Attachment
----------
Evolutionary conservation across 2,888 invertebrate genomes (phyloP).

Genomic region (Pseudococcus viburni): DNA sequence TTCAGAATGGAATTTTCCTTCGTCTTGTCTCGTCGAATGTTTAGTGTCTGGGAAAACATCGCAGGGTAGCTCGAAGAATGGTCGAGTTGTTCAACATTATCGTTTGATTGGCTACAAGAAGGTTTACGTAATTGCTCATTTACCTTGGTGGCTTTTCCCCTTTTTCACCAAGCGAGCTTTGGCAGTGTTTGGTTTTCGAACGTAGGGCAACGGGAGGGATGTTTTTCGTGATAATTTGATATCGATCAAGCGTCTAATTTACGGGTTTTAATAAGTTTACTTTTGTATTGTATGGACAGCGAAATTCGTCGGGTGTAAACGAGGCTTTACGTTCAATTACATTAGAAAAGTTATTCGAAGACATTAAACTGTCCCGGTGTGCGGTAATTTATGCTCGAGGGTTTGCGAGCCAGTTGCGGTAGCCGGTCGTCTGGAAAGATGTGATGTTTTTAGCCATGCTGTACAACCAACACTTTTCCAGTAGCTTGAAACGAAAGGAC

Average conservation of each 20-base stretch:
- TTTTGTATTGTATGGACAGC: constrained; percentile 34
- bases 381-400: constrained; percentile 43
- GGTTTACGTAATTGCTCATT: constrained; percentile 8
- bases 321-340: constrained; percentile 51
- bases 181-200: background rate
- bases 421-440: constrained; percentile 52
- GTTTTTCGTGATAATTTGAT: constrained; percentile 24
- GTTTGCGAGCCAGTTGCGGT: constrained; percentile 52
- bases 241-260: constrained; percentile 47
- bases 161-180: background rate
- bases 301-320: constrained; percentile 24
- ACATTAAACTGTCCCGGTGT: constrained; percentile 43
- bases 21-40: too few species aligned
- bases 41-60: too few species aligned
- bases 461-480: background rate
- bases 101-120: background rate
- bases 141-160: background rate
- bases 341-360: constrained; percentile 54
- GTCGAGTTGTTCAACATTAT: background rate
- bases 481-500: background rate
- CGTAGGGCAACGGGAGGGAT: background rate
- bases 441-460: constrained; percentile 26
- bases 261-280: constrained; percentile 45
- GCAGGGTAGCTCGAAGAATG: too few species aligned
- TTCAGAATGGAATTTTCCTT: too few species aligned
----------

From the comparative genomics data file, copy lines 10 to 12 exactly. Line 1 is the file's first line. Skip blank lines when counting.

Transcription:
- GTTTTTCGTGATAATTTGAT: constrained; percentile 24
- GTTTGCGAGCCAGTTGCGGT: constrained; percentile 52
- bases 241-260: constrained; percentile 47